IT Trends April 21, 2005

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In This Issue

OPINION

Digital Tweed: Mapping the Terrain of Online Education

By Kenneth C. Green

“ONLINE EDUCATION IS NOW CLEARLY PART OF THE EVOLVING 21st CENTURY LANDSCAPE OF AMERICAN HIGHER EDUCATION.”

Two Sloan-C reports provide both firm definitions for and hard data about the numbers of students involved in online education.

Like so many things in education and the academic community, much of the (sometimes polite, sometimes passionate) conversation about big issues is often driven by opinion and epiphany, rather than data and evidence. Certainly, the decade-long discussions on and off campus about distance and online education, fall into this mode. All (or at least many) of us have fixed and firm opinions about the efficacy and quality of online and distance education, and the impact of these programs for students and institutions.

Consequently, it is useful and refreshing to find informative reports with credible data that help map the still somewhat uncharted territory of online and distance learning in American higher education. The November 2004 Sloan Consortium (Sloan-C) Report, “Entering the Mainstream,” coupled with the Consortium’s September 2003 report, “Sizing the Opportunity,” bring timely, informative data to the occasionally contentious conversations about online and distance education. (Sloan-C, a consortium of institutions and organizations committed to quality online education, receives financial support from The Alfred P. Sloan Foundation.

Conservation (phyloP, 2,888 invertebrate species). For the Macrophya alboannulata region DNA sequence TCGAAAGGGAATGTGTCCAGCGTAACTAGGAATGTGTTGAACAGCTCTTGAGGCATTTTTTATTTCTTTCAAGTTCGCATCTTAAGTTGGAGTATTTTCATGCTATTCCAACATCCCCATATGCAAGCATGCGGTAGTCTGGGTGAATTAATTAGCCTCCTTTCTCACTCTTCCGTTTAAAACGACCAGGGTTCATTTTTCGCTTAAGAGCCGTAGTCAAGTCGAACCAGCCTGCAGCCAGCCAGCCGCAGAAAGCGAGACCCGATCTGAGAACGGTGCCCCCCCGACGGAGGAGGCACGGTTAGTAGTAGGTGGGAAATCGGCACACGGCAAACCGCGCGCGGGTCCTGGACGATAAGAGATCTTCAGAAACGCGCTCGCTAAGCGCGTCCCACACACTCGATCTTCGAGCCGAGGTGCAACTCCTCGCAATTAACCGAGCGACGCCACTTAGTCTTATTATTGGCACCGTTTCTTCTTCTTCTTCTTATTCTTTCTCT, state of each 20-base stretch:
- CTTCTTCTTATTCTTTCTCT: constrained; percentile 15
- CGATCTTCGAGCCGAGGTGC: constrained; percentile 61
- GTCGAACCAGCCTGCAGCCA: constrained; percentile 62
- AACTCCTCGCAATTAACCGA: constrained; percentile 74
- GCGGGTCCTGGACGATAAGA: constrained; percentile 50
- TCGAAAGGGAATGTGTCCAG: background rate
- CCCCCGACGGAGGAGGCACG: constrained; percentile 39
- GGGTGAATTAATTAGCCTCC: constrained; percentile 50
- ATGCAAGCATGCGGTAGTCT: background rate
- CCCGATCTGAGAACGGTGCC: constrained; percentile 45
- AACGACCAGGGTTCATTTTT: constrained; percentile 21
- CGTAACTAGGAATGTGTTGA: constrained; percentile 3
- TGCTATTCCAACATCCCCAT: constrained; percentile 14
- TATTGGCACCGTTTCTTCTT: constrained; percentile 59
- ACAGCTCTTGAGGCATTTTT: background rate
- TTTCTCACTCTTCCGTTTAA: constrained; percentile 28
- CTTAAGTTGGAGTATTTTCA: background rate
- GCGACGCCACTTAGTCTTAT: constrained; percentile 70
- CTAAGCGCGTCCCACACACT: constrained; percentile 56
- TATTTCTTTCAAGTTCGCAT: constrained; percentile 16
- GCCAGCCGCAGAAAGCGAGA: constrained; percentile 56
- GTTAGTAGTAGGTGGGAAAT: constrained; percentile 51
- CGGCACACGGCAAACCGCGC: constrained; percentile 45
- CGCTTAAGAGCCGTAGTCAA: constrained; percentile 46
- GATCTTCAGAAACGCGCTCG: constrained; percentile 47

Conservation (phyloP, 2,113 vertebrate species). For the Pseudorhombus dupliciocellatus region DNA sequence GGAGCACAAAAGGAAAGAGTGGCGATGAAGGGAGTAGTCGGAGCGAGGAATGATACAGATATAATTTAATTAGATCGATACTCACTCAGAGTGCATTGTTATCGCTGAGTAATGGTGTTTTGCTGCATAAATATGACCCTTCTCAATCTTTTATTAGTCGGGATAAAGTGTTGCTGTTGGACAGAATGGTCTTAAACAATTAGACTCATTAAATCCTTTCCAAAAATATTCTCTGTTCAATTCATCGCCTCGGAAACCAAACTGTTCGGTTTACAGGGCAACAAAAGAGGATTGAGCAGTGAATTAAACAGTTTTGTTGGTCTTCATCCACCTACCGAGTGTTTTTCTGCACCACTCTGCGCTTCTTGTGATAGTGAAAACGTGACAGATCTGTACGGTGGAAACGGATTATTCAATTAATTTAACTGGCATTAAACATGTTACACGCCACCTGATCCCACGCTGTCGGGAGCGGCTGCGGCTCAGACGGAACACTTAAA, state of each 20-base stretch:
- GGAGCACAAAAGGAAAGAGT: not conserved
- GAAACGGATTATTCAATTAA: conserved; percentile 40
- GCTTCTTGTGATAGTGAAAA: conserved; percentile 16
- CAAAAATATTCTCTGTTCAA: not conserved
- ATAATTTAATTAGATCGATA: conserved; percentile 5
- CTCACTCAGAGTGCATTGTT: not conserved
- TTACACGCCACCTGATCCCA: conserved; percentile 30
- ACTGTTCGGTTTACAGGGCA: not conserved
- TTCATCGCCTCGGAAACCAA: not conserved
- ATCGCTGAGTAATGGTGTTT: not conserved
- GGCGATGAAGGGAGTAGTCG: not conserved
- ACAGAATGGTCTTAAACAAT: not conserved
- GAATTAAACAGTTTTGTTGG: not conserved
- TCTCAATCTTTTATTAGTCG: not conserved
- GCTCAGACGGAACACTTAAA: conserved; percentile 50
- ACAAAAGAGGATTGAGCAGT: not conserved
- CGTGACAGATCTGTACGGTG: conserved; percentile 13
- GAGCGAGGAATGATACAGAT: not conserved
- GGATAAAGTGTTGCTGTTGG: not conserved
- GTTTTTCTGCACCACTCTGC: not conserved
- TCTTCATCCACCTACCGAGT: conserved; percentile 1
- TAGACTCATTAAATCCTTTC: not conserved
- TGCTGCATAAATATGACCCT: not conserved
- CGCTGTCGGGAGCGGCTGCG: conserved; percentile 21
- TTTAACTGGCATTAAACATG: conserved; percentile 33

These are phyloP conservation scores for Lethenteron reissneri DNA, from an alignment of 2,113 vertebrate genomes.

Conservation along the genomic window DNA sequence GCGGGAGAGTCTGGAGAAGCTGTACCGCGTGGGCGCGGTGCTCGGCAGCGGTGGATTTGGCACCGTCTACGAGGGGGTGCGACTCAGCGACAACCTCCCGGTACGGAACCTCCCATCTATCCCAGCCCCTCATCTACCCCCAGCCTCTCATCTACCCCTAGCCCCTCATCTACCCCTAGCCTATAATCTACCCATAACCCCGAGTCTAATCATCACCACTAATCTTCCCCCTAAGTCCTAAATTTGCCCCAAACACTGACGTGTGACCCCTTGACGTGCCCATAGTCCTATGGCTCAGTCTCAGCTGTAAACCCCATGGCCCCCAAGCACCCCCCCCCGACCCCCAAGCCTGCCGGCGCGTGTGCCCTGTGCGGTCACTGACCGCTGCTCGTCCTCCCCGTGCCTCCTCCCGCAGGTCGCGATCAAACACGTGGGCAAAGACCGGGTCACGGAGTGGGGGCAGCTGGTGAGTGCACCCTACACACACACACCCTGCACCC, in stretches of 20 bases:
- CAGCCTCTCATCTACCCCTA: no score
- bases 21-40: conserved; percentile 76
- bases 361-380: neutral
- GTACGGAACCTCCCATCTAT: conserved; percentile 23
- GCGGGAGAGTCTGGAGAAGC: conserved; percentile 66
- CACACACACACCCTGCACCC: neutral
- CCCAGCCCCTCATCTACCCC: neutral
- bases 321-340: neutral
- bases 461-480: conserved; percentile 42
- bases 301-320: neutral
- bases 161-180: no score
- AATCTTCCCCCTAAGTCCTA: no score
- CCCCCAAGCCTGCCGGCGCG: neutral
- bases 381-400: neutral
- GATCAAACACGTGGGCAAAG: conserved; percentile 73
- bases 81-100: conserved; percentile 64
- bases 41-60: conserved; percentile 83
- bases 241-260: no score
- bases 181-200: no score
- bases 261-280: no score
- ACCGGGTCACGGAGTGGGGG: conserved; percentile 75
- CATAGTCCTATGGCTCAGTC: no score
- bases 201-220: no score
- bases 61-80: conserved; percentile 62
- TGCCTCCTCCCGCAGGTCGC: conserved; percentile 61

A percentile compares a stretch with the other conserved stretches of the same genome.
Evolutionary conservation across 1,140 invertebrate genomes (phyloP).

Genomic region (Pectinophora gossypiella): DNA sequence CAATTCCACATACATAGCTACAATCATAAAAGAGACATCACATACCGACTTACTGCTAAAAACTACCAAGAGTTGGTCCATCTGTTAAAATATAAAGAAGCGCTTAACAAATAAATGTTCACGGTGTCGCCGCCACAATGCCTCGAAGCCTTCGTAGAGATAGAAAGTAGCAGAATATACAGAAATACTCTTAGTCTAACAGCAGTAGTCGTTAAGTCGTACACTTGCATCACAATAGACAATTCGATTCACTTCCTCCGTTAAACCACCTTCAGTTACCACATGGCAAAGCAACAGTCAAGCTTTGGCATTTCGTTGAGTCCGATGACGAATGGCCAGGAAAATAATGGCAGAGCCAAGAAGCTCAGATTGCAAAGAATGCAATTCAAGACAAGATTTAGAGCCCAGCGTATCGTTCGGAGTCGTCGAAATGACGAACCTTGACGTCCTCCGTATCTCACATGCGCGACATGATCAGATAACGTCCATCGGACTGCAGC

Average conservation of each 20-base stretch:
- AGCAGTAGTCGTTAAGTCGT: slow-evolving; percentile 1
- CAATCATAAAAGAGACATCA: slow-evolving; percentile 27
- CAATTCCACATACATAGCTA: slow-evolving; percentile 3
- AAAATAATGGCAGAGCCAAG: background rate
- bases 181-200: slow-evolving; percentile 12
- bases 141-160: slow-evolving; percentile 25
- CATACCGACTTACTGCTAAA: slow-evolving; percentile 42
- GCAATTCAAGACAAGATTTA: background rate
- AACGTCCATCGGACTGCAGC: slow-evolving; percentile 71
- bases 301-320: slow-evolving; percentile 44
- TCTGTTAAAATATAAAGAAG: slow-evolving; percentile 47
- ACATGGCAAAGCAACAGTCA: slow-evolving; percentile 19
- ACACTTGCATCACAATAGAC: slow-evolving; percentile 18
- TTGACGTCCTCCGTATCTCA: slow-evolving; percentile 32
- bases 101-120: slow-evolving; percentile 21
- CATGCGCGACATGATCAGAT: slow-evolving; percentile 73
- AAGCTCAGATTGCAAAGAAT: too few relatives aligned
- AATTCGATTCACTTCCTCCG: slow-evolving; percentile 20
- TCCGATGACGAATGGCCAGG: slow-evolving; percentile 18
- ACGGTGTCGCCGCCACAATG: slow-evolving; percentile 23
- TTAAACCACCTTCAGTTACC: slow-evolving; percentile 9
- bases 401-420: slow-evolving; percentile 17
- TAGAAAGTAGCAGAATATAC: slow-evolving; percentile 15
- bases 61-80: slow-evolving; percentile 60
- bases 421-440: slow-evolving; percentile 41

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IT NEWS

Adobe Buying Macromedia for $3.4B US

Strategically it d'es indeed make a lot of sense. And the products complement each other as well, and make for potentially simpler relationships between Campus IT and vendors. Adobe Chief Financial Officer Murray Demo said in an interview last month there are “too many software providers out there chasing too few dollars.” He said “customers basically want to have fewer relationships with software vendors.” (Bloomberg)
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Celebrating Moore's Law

Now one of the world's wealthiest people $4B+) and an active philanthropist, Gordon Moore first put pen to paper and predicted the constant acceleration of chip technology in 1965. At that time, a transistor cost $5.52; now a single one costs about a billionth of a dollar. (Wired)
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Defining “Official” Messaging on Campus

Who gets to send “official” messages to everyone on your campus? Some people think that on the University of Pennsylvania campus, the answer is "Too many!" (Daily Pennsylvanian)
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Bervard Community College Busts 20 Staff for Internet Porn

Every campus hopes that it d'esn't have to use the policies in place regarding such things, but administrators at BCC recently found that they had to. (Florida Today)
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Potential Problems with New Portal Produce Puzzled Looks at Pace

Pace University's new portal system won't be fully functional until January 2006, so puzzled looks on some faces were to be expected; they've still got learning curves to undergo. (The Pace Press)
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RESOURCES

SyncScan: Faster Handoff Between WiFi Networks

It comes to you from the University of California, San Diego, and is patent-pending: "SyncScan is a handoff algorithm which can cut the time it takes to switch from one Wi-Fi access point to another by a factor of a hundred over existing solutions." (Science Blog)
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DEALS, CONTRACTS, AWARDS